Plaid Cymru unveils assembly manifesto

Plaid Cymru today unveiled its manifesto ahead of May’s Welsh assembly election.

Focusing on practical issues ahead of Welsh independence, Plaid Cymru expanded on its Seven for 07 policies, presenting a manifesto based on “fairness, sustainability and trust”.

Plain Cymru leader Ieuan Wyn Jones declared: “Our manifesto is brimming with new and innovative ideas to help transform Wales into a flourishing nation and make a difference to people’s everyday lives.

“The other parties are failing to come up with such ambitious proposals, and the Labour party in particular is resorting to negative, personal attacks and the politics of fear rather than hope.”

Rather than focusing on negative campaigning, Plaid Cymru promised to focus on real policy issues. Billed as their most professional and practical manifesto, journalists at the launch in Cardiff Bay were handed fully-costed copies of Make a difference.

If they succeed in forming an executive after May 3rd, Plaid Cymru would launch a national living wage above the UK minimum wage.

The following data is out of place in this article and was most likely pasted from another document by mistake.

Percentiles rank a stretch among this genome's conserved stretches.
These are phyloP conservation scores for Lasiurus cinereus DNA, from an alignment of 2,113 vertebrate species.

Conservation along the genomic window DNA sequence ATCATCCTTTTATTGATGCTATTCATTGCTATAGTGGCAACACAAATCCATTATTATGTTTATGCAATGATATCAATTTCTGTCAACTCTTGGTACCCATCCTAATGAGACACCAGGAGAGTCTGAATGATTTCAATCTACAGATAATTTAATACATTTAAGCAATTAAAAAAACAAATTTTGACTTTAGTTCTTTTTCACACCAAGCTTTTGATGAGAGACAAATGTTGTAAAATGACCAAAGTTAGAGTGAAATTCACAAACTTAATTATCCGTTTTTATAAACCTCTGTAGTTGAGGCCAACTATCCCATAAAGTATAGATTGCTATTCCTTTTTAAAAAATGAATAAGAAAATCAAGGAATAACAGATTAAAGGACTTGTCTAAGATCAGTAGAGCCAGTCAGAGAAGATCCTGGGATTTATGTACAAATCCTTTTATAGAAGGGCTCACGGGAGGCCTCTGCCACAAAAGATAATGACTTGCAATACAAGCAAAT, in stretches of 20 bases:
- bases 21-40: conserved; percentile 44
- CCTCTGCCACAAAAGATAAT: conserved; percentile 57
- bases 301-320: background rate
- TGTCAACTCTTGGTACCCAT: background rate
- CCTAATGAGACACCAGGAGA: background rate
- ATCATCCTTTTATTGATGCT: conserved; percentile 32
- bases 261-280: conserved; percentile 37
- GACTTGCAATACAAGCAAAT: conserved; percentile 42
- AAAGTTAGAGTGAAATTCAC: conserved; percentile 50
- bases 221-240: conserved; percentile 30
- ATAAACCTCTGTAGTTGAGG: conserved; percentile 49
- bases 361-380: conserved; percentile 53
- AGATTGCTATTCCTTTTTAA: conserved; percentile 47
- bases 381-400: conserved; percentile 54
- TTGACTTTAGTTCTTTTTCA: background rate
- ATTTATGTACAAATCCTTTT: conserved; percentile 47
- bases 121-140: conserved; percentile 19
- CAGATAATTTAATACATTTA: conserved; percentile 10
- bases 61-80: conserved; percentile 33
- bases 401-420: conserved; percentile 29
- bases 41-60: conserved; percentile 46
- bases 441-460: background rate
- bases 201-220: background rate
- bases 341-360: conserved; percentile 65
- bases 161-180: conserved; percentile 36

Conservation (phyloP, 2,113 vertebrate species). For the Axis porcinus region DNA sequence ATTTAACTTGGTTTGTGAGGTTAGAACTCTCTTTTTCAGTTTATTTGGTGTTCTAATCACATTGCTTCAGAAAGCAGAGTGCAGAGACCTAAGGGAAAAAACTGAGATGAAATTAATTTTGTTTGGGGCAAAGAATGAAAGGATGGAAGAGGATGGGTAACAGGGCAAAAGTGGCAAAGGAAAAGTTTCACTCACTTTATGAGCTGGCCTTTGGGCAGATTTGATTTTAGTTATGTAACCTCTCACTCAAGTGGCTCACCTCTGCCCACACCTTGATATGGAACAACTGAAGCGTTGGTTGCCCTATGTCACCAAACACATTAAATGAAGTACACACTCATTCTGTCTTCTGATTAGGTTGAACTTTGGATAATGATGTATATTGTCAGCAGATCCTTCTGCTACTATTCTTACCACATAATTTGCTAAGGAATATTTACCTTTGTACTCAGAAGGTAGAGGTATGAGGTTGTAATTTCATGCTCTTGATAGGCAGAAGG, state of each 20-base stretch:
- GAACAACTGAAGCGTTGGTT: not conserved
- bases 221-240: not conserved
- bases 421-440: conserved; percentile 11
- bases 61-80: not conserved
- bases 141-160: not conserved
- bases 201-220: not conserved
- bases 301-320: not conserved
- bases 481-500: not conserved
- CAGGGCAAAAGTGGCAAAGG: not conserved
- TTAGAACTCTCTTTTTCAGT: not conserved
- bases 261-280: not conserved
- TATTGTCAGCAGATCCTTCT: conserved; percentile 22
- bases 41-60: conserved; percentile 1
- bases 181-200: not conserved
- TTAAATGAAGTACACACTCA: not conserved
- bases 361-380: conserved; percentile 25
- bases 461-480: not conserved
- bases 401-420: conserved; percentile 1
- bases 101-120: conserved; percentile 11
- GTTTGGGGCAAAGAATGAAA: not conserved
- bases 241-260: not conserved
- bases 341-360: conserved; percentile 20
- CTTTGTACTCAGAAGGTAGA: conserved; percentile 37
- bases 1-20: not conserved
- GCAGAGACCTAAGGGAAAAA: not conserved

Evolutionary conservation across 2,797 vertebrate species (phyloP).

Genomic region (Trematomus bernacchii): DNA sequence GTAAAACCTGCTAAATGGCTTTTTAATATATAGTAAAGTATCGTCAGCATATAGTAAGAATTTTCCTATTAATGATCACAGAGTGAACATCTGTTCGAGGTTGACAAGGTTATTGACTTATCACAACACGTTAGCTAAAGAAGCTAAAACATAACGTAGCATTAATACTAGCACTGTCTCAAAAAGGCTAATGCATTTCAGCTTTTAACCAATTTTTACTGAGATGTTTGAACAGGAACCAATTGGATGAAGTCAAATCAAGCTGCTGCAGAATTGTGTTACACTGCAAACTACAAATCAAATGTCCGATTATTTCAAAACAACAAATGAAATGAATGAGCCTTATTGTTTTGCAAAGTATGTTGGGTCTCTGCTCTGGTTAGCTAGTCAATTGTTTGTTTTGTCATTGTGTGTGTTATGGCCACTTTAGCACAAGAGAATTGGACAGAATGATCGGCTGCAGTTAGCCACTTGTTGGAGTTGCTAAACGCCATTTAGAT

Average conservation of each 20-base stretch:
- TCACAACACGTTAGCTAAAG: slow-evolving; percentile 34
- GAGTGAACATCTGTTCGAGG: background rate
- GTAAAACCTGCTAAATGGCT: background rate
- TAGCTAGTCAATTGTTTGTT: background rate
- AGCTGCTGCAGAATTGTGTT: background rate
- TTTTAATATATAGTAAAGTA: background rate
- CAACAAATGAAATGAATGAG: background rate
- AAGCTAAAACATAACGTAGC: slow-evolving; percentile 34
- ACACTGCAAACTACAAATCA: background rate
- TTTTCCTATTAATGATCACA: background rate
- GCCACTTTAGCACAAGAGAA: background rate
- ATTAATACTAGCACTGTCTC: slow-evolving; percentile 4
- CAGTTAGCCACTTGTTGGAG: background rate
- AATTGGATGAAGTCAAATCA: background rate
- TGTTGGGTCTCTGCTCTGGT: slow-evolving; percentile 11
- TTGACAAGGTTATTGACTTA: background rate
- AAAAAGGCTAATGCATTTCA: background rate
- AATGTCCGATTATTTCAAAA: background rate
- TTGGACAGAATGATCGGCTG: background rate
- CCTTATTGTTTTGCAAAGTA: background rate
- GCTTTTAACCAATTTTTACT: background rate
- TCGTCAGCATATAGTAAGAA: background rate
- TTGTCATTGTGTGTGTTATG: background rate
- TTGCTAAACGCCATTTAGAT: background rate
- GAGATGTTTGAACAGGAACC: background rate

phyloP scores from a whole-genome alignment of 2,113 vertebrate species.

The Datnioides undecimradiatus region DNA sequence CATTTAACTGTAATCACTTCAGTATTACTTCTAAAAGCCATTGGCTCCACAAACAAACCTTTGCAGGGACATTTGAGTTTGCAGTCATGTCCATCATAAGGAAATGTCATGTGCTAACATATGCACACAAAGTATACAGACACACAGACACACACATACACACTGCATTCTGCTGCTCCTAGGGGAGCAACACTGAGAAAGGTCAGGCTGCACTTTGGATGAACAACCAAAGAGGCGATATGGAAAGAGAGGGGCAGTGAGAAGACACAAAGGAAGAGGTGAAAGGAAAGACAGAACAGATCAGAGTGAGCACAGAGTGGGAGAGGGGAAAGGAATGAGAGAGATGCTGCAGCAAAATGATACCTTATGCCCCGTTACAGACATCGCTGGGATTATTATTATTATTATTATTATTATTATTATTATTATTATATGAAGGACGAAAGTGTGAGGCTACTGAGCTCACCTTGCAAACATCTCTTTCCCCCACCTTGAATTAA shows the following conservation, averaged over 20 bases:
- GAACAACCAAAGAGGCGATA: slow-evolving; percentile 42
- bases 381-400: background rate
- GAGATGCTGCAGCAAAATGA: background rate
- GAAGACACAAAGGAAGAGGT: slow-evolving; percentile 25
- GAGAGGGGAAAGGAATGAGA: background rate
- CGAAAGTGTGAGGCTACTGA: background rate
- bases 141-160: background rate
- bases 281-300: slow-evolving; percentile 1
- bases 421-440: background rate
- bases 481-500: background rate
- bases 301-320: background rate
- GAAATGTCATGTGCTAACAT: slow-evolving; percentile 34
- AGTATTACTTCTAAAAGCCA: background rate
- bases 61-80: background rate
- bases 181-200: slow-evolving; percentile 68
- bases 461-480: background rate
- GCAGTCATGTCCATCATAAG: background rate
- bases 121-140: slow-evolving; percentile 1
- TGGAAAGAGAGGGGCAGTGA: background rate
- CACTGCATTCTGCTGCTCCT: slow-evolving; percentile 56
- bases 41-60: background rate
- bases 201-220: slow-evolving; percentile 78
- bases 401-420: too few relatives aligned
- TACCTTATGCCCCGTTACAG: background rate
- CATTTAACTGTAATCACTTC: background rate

Students who studied at Welsh universities would be exempt from top-up fees and if they went on to work in Wales, the executive would pay their student loans for the first five years. Every 11-year-old would be given a laptop.

Plaid Cymru also promised to help first-time buyers, offering grants up to £3,500, provided buyers matched the government pound for pound and saved for three years in a government approved scheme.

It would also come close to doubling childcare spending within four years to £100million, aiming for universal childcare post-maternity leave.

New community health services would be created, including check-ups at work and school nurses.

Mr Jones also pledged a Plaid Cymru government would hold cabinet meetings in public to improve transparency.

Energy use would be cut by ten per cent and carbon emissions by three per cent. Plaid Cymru pledged to cut business and tax burden on small and medium businesses and reduce business rates to encourage investment. They would also seek Treasury support for a corporation tax rebate for west Wales and the Valleys.

Mr Jones said Plaid Cymru would be prepared to form a coalition executive if no party receives majority support in the Welsh elections, but did not confirm which of its policies would be “non-negotiable”.

Plaid Cymru is the biggest challenger to the minority Labour executive in the Welsh assembly, holding 12 of the 60 seats.